After waiting more than 6-months for theme parks to reopen, California park enthusiasts are still in the queue. The Golden State’s theme parks shut down in March and for the most part, have remained closed. Since then, many have announced reopening dates, only to have to repeatedly cancel their reopening due to a lack of guidance from the state. Escalating pressure from state lawmakers, and local officials concerned about the economic impact of the pandemic on their communities, have called on Governor Gavin Newsom to reopen amusement parks across the state. The Reopen O.C. Now coalition of Anaheim, Buena Park and Garden Grove city leaders, and the Anaheim Chamber of Commerce are appealing to the public in a new commercial with this message, “Tell Governor Newsom to help Anaheim get back to work…Let’s reopen theme parks and reawaken our region.”
At long last, Governor Newsom’s administration was preparing to announce guidelines for theme parks on October 2nd. According to the Orange County Register, the proposed guidance would have let theme parks reopen at 25 percent capacity once the counties where they are located reached the lowest level for virus transmission in the state’s four-tier reopening system. It also would have limited visitors to those living within 120 miles (193 kilometers) of a theme park. After reading a draft proposal of the guidelines, California Attractions and Parks Association (CAPA) executive director, Erin Guerrero, requested that Gov. Newsom and his administration not finalize COVID-19 reopening guidelines without first engaging and collaborating with the industry. CAPA represents 32 family entertainment parks, both large and small, including Disneyland, Universal Studios, and SeaWorld.
Following the industry criticism of the proposed rules, state health officials said no announcement was coming Friday as negotiations continue. Mark Ghaly, California’s Health and Human Services Secretary, said in a statement, “Given the size and operational complexities of these unique sectors, we are seeking additional input from health, workforce and business stakeholders to finalize this important framework – all leading with science and safety.”
The statement came after Disney Parks, Experiences, and Products chairman, Josh D’Amaro, announced on September 29th that the workforce will need to be reduced at all levels of the Parks, Experiences, and Products segment, a decision that affects approximately 28,000 domestic employees (about 67% of which are part-time). Disney, according to the Wall Street Journal, placed the blame on California’s government and asserted that the closure was “exacerbated in California by the state’s unwillingness to lift restrictions that would allow Disneyland to reopen.” Disney’s parks unit, which brought in more than $26 billion in fiscal 2019, was crushed in the second quarter of 2020. The segment’s operating profit fell 58% compared with the previous year, and Disney reported a loss of a billion dollars in profit just a few weeks into the global health crisis. Amid growing tensions, former Disney CEO Bob Iger resigned from the state’s Economic Recovery Task Force. Newsom established the task force in April, enlisting more than 70 California business, labor, health care, and community leaders to chart a path for economic recovery in the wake of COVID-19.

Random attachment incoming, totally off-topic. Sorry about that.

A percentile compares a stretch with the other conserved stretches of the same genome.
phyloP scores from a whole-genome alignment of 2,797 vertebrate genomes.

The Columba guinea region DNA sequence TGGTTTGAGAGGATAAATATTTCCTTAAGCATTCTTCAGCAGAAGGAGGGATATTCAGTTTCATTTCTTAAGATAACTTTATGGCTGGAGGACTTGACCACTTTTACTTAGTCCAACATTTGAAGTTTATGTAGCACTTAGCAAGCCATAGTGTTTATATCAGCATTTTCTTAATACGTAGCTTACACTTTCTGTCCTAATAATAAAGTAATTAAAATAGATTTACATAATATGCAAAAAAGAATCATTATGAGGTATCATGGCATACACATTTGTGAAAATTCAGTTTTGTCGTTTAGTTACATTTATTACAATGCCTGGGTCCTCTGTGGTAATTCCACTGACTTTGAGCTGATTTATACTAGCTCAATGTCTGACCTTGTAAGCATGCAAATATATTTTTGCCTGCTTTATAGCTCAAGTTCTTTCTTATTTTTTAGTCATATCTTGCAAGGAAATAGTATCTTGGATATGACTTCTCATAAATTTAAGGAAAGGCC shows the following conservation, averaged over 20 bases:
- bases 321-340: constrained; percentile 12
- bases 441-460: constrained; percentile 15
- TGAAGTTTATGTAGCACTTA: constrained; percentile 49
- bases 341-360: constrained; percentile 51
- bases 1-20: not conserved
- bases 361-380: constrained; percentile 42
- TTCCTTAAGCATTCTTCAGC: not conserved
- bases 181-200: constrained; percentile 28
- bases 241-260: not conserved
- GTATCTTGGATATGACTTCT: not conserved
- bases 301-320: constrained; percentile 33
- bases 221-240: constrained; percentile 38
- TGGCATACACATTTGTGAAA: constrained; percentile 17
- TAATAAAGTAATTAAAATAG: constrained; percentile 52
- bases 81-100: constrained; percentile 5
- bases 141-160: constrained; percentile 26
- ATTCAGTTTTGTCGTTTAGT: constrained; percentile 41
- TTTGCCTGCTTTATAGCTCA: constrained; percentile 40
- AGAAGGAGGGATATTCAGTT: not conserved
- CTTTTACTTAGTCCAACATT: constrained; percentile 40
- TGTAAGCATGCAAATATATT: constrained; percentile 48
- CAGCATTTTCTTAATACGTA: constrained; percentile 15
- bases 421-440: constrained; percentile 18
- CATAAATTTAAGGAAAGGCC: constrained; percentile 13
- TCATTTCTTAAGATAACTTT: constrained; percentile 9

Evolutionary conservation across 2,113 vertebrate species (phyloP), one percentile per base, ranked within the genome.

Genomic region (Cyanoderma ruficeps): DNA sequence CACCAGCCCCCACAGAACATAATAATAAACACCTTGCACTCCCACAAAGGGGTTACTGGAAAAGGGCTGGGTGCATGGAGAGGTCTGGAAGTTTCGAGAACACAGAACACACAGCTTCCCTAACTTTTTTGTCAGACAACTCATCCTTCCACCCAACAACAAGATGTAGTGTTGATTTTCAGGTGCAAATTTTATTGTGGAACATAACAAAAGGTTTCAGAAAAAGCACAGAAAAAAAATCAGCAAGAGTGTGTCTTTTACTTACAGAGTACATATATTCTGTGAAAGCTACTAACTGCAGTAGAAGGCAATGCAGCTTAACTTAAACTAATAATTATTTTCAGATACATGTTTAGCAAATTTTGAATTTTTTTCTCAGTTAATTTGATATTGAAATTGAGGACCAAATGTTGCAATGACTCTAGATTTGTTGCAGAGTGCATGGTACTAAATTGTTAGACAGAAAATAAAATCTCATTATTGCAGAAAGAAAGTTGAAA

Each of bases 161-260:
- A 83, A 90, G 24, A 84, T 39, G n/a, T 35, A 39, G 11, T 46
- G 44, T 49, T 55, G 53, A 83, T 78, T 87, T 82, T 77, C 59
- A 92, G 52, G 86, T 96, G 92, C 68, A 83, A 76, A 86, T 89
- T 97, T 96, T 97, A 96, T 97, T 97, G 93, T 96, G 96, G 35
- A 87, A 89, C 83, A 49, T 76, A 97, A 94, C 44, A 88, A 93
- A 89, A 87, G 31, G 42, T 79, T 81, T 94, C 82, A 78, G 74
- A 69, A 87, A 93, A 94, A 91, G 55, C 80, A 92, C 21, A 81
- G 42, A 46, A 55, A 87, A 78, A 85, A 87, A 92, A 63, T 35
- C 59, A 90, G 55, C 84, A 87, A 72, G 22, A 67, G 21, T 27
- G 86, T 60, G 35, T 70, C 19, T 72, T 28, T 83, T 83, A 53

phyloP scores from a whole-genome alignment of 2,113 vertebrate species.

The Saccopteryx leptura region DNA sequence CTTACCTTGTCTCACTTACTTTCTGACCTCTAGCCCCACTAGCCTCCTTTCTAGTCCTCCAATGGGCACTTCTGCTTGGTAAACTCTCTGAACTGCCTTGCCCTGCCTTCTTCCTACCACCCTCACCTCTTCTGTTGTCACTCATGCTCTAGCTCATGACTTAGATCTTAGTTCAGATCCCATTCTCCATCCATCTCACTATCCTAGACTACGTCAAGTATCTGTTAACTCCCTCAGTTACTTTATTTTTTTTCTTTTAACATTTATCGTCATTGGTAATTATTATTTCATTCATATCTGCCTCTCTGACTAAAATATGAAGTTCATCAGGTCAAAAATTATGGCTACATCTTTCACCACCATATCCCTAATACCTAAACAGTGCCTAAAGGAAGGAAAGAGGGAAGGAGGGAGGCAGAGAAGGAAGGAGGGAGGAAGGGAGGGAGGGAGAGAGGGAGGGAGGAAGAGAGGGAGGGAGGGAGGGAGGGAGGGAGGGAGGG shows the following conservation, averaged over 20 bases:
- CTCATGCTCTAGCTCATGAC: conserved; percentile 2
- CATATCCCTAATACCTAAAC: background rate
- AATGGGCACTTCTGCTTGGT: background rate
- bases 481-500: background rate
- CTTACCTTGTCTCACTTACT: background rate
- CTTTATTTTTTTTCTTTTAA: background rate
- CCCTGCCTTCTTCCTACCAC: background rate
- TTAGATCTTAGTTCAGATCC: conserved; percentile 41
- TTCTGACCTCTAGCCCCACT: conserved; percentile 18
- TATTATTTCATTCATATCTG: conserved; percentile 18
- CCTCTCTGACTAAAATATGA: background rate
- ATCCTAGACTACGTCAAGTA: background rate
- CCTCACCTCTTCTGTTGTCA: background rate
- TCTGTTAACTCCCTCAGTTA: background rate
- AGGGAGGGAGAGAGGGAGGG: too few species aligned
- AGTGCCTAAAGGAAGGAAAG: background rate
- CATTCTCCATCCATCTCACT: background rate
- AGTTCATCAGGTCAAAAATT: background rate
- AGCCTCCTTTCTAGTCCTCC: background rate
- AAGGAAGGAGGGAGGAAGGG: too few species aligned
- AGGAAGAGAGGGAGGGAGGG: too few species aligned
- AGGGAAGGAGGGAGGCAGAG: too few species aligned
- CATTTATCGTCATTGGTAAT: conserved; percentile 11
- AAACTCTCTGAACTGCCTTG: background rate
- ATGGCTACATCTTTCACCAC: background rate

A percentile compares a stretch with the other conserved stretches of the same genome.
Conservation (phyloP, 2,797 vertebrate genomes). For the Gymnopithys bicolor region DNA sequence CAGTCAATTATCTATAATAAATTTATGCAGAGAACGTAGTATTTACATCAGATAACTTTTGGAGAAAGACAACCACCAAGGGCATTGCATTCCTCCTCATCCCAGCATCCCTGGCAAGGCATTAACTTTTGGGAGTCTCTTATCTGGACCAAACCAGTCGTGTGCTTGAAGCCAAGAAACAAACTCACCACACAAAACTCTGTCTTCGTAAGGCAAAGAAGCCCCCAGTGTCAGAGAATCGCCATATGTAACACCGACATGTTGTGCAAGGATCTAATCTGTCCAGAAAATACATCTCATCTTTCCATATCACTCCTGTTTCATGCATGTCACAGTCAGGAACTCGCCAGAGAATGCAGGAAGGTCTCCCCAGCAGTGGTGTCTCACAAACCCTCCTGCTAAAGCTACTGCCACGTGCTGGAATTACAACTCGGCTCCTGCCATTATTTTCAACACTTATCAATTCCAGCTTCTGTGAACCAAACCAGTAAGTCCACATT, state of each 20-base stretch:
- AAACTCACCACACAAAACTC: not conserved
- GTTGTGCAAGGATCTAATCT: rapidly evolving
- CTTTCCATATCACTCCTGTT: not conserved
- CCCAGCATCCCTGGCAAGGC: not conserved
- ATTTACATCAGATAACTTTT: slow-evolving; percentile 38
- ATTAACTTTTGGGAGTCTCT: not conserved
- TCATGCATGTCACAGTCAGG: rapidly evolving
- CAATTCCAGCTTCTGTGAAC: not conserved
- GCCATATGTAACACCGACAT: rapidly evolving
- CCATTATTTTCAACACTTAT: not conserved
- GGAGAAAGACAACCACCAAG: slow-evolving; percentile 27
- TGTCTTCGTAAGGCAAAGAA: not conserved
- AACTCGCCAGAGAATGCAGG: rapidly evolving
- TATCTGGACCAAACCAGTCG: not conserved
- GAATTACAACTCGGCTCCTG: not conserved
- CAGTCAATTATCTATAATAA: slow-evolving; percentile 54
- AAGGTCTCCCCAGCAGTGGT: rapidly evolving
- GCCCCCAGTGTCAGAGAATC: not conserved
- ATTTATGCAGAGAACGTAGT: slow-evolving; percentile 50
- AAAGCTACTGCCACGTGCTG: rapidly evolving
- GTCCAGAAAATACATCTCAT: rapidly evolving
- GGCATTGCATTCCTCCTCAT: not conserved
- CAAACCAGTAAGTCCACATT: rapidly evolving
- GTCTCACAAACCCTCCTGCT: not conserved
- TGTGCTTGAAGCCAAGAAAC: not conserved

Theme parks across the state are a significant generator of business. The six major theme parks in the state attracted more than 49 million visitors in 2019, nearly half at Disneyland and Disney California Adventure, according to the Themed Entertainment Industry, which represents professionals in the theme park industry. The closures of California theme parks have resulted in a ripple effect of other closures from hotels, vendors, and businesses that rely on the millions of theme park tourists.
Lastly, our hearts go out to the victims of the wildfires raging across California. According to the California Department of Forestry and Fire Protection, as of October 5th, there have been 8,136 wildfires in California, burning 3,754,729 acres. There have been 9 fatalities and over 5,161 structures destroyed. Today more than 16,500 firefighters are battling 23 major wildfires across California. We’d like to say, “thank you for your service.”
If you’d like to help people affected by the wildfires, California’s Office of Emergency Services has partnered with Philanthropy California to maintain a vetted list of relief funds where you can safely donate.
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